Besides health-specific Fintech innovations, digital financial services (DFS) can dramatically reduce the opportunity costs and the costs of financial transactions for the world's most vulnerable. Coupled with providing a safe and reliable vessel for the storage of funds, it facilitates the capacity of individuals to save. As a result, DFS boosts resilience in the face of economic shocks and other crises, including illness. 

In Jordan, the healthcare industry is experiencing a technological revolution that will streamline the healthcare processes experienced by patients, medical practitioners, and health-aligned institutions. The Electronic Health Record system, Hakeem, aims to digitalize the data and processes involved in the healthcare experience[13]. This digitalization will set the foundation for ubiquitous integration with Fintech platforms, further easing the experience of patients. The success of the Hakeem initiative and its subsequent integration with Fintech providers hold great potential in improving financial inclusion and extending access to quality healthcare services for patients.

To conclude, the rise and development of financial technology have created a realm of opportunities for various other sectors. These opportunities are the result of integrating specific Fintech technologies into such sectors and applying the models and processes that distinguish the field. Healthcare, in particular, is a suitable industry for such integration. By streamlining the administrative and financial aspects of healthcare management, we can ensure that the efforts of healthcare professions are diverted to what really matters: the health and wellbeing of people.


[1] World Health Organisation (2018). How do we ensure that innovation in health service delivery and organization is implemented, sustained and spread. Copenhagen: World Health Organisation (ISSN 1997-8073).[2] Hayes, D. (2019). Faculty Opinions recommendation of Innovation or stagnation: Challenge and opportunity on the critical path to new medical products. Faculty Opinions – Post-Publication Peer Review of the Biomedical Literature.
[3] Kwon, I.-W.G., et al., Healthcare supply chain management; strategic areas for quality and financial improvement, Technol. Forecast. Soc. Change (2016),
[4] 2021. World Bank and WHO: Half the world lacks access to essential health services, 100 million still pushed into extreme poverty because of health expenses. [online] Available at: <…; [Accessed 15 June 2021].[5] 2021. Health Care Management During Covid-19: Insights from Complexity Science | Catalyst non-issue content. [online] Available at: <; [Accessed 15 June 2021].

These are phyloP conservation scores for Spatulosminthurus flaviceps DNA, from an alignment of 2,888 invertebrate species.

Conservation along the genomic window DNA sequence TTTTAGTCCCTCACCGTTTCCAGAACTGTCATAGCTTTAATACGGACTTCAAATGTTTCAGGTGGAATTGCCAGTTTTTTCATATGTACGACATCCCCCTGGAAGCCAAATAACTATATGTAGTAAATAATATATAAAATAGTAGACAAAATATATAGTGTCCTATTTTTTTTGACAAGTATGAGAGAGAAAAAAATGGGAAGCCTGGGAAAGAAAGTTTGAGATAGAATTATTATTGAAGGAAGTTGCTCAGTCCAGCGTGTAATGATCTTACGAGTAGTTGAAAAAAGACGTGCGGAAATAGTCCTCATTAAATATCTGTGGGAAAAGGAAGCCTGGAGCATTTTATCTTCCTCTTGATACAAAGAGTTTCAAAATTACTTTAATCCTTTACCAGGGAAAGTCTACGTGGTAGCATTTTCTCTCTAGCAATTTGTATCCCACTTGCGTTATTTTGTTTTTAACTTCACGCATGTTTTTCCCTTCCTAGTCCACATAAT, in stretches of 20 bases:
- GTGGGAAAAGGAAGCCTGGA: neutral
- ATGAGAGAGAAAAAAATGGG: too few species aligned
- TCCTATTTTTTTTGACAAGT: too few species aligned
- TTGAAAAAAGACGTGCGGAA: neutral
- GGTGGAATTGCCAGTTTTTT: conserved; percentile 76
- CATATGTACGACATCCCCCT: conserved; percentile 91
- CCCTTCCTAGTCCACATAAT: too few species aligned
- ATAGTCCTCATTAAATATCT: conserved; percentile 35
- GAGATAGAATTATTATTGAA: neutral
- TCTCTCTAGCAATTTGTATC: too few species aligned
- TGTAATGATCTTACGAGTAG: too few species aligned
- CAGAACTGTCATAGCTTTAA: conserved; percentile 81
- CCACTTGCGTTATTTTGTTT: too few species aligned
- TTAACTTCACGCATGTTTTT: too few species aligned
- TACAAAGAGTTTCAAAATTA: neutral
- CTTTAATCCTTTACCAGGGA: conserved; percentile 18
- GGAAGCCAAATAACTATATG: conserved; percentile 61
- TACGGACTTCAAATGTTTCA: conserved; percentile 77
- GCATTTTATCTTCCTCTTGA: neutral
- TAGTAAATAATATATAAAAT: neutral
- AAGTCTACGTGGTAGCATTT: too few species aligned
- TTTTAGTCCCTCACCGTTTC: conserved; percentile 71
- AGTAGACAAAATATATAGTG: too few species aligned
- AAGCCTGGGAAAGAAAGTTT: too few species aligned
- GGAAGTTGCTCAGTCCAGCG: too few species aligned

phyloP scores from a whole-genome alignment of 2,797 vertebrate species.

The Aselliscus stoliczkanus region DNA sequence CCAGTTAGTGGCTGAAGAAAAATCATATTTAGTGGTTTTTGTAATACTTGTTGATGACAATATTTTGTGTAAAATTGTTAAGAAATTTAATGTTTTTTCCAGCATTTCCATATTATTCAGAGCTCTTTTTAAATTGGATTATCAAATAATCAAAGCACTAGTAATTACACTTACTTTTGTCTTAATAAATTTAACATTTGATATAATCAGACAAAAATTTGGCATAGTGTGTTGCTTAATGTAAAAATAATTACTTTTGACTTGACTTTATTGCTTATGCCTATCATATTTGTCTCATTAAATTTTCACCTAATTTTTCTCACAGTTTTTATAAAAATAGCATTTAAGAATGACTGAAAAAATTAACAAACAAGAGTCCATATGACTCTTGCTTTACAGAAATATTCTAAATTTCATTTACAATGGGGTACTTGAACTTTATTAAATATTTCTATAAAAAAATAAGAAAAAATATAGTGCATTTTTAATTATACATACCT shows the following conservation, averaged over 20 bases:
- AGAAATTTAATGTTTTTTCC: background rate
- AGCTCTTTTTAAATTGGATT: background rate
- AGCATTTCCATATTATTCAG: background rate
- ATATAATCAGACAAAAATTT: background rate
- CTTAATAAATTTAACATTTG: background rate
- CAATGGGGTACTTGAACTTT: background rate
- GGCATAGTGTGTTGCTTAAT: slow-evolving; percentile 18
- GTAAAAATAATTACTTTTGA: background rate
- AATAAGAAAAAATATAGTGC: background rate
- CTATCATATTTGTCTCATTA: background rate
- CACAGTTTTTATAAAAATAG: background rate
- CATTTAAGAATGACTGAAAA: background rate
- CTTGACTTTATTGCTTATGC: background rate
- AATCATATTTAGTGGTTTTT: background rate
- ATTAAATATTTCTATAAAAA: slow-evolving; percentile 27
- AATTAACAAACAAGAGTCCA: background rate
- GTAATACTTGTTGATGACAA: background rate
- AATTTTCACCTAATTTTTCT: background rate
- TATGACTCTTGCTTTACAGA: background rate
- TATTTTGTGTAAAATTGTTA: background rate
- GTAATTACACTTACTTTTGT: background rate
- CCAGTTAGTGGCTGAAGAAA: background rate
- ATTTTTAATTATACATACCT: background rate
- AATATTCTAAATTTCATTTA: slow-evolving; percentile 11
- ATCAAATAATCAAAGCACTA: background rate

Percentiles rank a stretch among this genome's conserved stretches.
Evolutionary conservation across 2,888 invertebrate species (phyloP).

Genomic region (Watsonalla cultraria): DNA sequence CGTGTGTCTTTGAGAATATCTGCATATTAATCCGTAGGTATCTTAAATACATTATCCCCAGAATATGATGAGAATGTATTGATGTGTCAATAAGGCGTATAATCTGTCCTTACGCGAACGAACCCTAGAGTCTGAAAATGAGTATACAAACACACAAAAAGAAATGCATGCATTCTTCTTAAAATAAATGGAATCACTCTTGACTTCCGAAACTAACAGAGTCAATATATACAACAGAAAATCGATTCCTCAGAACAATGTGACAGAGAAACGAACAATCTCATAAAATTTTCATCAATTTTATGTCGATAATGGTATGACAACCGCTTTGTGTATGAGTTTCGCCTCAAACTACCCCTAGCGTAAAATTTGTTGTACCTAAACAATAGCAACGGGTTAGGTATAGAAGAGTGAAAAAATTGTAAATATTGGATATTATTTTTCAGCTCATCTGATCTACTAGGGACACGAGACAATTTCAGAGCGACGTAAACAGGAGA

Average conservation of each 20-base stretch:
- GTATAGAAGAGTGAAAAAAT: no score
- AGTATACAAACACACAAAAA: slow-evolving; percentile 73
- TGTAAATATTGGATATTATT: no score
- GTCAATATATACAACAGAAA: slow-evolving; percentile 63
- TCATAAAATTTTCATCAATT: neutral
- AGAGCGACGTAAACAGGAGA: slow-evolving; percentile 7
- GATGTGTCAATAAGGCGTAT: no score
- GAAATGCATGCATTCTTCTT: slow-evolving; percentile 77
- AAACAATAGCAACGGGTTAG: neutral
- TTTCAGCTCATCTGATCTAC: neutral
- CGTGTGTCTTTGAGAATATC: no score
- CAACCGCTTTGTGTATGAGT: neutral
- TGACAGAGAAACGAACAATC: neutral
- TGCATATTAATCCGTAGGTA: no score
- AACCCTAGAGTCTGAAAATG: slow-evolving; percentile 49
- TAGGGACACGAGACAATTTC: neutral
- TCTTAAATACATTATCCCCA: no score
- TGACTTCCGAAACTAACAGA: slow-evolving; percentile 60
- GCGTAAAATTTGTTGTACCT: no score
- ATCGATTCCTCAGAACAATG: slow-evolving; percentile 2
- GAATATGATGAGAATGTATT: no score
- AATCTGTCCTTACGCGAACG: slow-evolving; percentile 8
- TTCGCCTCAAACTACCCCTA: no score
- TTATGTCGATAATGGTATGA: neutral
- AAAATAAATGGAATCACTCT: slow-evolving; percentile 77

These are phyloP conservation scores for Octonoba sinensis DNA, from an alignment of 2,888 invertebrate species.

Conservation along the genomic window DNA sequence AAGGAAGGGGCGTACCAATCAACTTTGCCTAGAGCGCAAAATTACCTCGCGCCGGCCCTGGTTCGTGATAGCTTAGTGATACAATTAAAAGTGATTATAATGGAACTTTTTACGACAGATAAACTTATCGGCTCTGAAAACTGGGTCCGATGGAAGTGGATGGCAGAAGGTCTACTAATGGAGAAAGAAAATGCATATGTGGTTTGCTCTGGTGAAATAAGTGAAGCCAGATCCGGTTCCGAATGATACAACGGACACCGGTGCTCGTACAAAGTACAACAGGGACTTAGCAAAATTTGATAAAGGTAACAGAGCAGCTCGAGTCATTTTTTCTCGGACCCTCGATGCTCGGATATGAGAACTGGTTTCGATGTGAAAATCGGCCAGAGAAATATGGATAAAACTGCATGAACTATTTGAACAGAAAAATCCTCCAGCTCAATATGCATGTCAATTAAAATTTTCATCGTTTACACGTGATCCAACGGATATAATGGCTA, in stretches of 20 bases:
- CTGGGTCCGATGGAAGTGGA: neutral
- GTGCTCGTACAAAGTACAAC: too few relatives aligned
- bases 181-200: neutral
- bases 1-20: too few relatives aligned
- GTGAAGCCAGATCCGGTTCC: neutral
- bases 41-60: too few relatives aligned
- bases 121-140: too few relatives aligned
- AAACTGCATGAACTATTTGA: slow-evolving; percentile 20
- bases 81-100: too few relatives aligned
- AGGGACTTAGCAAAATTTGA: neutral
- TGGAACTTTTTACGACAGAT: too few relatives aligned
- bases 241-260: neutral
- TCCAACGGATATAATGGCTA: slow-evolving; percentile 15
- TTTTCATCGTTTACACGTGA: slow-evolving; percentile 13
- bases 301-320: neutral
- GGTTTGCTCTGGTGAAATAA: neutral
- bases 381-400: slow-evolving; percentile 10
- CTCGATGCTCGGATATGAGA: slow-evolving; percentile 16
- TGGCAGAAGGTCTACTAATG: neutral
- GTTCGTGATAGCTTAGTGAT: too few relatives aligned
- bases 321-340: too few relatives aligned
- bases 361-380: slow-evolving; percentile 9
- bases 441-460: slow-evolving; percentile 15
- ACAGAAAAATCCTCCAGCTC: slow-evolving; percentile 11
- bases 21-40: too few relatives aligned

[6] Jensen, L. and Molina, G.G., 2020. COVID-19 and health system vulnerabilities in the poorest developing countries. Transitions Series: UNDP Global Policy Network Brief July.
[7] WIRE, B., 2021. Global InsurTech Market (2019-2023) to Grow at Over 41% - Integration of Big Data & AI in InsurTech to Drive this Growth - [online] Available at: <…; [Accessed 15 June 2021].
[8] Leach, J., Tappendorf, T. and Ncube, S., 2015. Can the digitalization of microinsurance make all the difference? Assessing the growth potential of digital microinsurance. MA: Bankable Frontier Associates.
[9] CGAP. 2021. Lessons Learned from Digital Microinsurance ‘Sprinters’. [online] Available at: <…; [Accessed 15 June 2021].
[10] CB Insights Research. 2021. Within Digital Health, Healthcare Price Transparency Startups Take $400M in Venture Capital Funding. [online] Available at: <; [Accessed 15 June 2021].
[11] Gray, B., Bardsley, A., Kuklewicz, A. and Loupeda, C., 2019. Developing Next Generation Health Financing Instruments for Households: Drawing on Lessons Learned. Grameen Foundation.
[12] Access Health – Nonprofit Healthcare Organisation. 2021. What is Fintech For Health? - Access Health – Nonprofit Healthcare Organisation. [online] Available at: <; [Accessed 15 June 2021].
[13] Nassar, D., Othman, M., Hayajneh, J. and Ali, N., 2015. An Integrated Success Model for an Electronic Health Record: A Case Study of Hakeem Jordan. Procedia Economics and Finance, 23, pp.95-103.